KOINONIA Greek Forum Login To Start Posting!
KOINONIA - Greek Forum
Profile | Active Topics | Latest Topics | Latest Replies | Popular
RSS Feed | Partners | Search | AFQ


» Forgot your Password?

 All Communities
 The language
 Interpretation
 Proportion or Symmetry
 New Topic  Reply to Topic
Registration is closed. The Forum remains available only as a source of published information.

 


 
Author Previous Topic Topic Next Topic  

WHEELER

USA
69 Posts

Posted - 30 Jan 2014 :  11:30:34  


I have always believed that the laws of beauty were "Symmetry, Proportion and Harmony". That which the ancient Greeks discovered.

I ran across this in Aristotle's Metaphysics, XIII, iii, sec. 11. (Loeb).
"The main species of beauty are orderly arrangement, proportion and definiteness". The Greek reads, "taxis, kai summetria, kai to orismenon". The translator translates "summetria" as "proportion" as you see above. But the Greek word is obviously "symmetry".

I'm confused because in Younges, English-Greek Lexicon, Proportion in Greek is "logos", "analogos", "metron", "summetria" and "evrethmia"! And the entry for "symmetry" is "evmorphia", "rythmos".

Isn't the English "symmetry" a direct transliteration of the ancient Greek word "symmetria"?

Does the Greek word "symmetria" mean both proportion and symmetry? How does the context point to what meaning it is supposed to have?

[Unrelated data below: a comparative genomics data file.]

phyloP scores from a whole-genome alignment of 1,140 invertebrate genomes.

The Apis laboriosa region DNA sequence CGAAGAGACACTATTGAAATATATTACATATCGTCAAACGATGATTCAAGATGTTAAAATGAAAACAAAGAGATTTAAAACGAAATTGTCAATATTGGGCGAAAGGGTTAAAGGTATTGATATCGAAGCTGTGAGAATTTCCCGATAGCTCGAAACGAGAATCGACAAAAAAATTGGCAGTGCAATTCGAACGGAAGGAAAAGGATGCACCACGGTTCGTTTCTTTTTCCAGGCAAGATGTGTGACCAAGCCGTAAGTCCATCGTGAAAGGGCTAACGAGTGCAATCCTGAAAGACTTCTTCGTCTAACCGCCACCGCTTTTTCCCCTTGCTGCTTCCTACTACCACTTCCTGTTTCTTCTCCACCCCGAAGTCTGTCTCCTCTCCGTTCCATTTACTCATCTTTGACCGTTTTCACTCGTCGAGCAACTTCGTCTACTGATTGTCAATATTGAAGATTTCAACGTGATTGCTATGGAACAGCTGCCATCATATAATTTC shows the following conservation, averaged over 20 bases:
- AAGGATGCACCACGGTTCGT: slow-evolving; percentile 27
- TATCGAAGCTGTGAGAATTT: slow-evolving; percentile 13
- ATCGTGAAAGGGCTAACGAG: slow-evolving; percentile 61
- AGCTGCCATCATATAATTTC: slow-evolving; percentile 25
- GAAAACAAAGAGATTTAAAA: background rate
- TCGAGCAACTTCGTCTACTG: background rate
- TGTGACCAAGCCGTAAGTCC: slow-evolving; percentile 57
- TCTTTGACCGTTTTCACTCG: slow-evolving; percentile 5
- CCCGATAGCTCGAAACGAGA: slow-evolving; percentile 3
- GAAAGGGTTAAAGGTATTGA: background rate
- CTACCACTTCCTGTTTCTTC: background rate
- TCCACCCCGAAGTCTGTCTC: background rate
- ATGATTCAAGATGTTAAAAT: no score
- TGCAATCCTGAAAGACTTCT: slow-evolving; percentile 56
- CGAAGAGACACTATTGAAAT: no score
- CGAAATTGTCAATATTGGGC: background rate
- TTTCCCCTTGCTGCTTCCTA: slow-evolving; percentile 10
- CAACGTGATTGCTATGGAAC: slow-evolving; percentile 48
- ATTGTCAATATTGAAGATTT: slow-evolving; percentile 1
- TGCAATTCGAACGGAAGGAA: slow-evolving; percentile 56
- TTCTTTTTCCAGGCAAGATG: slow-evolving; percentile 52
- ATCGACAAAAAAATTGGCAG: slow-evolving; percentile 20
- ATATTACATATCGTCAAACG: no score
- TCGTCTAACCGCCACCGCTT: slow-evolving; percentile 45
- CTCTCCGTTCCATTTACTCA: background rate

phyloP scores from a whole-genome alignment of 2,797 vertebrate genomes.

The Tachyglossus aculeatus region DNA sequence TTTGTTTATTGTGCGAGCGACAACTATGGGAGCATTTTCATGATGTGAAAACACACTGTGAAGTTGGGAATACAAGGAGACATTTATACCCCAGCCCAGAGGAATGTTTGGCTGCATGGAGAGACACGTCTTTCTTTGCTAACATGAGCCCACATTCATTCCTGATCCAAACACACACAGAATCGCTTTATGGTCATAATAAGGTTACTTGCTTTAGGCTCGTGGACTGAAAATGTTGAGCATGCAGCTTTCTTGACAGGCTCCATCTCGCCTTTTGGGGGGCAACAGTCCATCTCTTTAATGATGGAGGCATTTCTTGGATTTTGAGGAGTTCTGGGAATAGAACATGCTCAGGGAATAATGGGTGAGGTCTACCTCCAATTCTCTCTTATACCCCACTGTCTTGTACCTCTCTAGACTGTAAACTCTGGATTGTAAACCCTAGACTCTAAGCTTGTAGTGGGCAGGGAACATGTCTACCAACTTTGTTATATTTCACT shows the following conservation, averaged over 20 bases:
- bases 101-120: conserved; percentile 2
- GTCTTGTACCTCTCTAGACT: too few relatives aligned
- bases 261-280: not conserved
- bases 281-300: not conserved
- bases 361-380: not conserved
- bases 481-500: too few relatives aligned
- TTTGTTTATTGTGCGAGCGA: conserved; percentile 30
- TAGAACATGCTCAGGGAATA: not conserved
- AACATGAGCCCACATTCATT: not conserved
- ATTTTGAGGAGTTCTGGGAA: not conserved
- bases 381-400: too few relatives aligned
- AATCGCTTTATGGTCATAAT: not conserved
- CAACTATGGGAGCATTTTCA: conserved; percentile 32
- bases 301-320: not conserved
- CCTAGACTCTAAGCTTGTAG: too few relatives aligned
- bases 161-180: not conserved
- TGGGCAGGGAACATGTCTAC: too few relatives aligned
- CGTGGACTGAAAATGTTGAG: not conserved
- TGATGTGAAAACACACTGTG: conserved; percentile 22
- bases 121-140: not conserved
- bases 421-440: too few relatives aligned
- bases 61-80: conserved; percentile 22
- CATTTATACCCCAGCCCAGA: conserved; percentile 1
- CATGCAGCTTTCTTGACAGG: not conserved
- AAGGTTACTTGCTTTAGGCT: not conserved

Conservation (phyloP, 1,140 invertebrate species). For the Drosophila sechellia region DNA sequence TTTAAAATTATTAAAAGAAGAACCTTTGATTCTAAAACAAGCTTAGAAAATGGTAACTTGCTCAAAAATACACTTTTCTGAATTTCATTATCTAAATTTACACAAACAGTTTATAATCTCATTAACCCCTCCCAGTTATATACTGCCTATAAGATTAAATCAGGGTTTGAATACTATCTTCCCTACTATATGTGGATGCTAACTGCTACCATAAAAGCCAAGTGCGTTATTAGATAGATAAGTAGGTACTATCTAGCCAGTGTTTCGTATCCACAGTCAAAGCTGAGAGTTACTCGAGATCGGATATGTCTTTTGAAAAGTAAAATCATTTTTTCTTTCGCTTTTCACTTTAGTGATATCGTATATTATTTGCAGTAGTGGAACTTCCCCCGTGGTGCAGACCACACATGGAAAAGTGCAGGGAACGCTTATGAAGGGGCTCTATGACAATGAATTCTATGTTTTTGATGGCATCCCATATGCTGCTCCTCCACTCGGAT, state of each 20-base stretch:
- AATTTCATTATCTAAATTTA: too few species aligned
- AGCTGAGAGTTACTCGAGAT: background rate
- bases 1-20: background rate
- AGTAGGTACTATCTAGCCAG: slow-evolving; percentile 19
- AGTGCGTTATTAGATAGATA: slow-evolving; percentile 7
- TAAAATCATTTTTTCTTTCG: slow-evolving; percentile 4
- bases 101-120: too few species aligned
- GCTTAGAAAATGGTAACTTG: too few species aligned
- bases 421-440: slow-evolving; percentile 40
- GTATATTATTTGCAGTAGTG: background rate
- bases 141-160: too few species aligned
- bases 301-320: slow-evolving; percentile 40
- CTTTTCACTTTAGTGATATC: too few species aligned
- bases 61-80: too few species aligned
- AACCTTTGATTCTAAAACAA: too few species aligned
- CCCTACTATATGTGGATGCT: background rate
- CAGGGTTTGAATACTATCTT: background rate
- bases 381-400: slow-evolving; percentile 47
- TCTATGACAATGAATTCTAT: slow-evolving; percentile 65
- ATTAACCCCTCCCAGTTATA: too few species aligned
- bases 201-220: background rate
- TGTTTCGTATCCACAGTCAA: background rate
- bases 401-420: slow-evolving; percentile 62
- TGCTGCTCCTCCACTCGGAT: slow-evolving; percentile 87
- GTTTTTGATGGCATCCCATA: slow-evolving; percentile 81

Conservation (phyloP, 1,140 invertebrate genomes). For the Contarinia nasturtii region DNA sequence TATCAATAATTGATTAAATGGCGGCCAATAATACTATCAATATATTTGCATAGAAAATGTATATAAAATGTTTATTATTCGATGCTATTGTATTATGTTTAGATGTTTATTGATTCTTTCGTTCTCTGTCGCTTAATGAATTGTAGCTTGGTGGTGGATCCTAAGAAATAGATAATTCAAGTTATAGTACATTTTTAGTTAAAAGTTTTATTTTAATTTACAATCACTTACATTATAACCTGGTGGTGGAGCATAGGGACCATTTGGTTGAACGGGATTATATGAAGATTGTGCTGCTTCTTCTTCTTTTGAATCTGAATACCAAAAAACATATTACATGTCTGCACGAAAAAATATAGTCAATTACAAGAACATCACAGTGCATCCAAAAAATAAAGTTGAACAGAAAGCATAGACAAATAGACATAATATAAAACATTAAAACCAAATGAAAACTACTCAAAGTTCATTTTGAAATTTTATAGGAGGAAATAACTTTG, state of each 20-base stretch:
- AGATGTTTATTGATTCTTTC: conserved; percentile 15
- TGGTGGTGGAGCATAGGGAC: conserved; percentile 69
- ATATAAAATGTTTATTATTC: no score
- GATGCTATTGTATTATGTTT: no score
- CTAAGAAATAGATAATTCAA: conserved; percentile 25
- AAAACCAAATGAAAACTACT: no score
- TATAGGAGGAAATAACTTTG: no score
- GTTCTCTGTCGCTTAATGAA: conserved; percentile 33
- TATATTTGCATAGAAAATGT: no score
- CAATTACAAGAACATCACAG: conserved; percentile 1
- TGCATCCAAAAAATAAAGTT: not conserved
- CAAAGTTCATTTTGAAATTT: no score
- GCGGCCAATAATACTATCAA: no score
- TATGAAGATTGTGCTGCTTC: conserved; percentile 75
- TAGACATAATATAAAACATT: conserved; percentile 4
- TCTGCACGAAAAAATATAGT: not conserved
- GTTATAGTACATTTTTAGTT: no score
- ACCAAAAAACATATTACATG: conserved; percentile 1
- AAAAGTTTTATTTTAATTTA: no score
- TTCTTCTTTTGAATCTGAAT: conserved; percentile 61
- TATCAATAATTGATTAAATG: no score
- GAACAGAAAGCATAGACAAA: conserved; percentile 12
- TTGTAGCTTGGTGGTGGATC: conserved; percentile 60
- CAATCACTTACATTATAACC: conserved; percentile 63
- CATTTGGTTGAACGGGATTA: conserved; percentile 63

Proportion for me is 1:2, 3:4, 4:6 etc and the divine proportion of 1:6. Symmetry is the body form of one arm opposite of another arm.

I thought Greek was a very precise language or is it the case that in the early history of the creation of knowledge, Greek words were indiscriminate and yet to be solidified into a single meaning? Is Younge's Lexicon correct?


 

George

Greece
615 Posts

Posted - 28 Mar 2014 :  00:56:11  

 

Dear Wheeler, first of all please let me apologize for a technical problem that hindered posting in the forum for months!

As regards, your question, let me thank you for being so clear and precise.

The crucial aspect of the translation problem here comes from the fact that symmetry, although used in English, is as you say a simple transliteration from Greek, i.e., the word does not have linguistic roots in English, it is essentially a foreign body, which explains why the translator preferred to use a synonym.

Is proportion really a synonym of symmetry? Yes and no. They share a common reference (to stay to your example, having two hands means that you stay inside the proportion that defines man -- 2 hands : 2 legs, etc.) Symmetry also means a symphonia, to agree with a meter, a rule, even with a proportion!

Glad to hear from you Wheeler!

Go to Top of Page


  Previous Topic Topic Next Topic  
 New Topic  Reply to Topic
Jump To:

Promote Greek Learning

Use Elpenor's Libraries and Greek Language departments to stimulate your thinking. To refer to a text there published, just copy its url and paste it in your post. ||| Get updates of all Ellopos sites by e-mail. ||| Download Shortcuts for easy access to the Communities - or drag this icon and drop it in the Links bar of your browser :ELPENOR

Reference address : https://www.ellopos.net/elpenor/koinonia/topic.asp?TOPIC_ID=600© Elpenor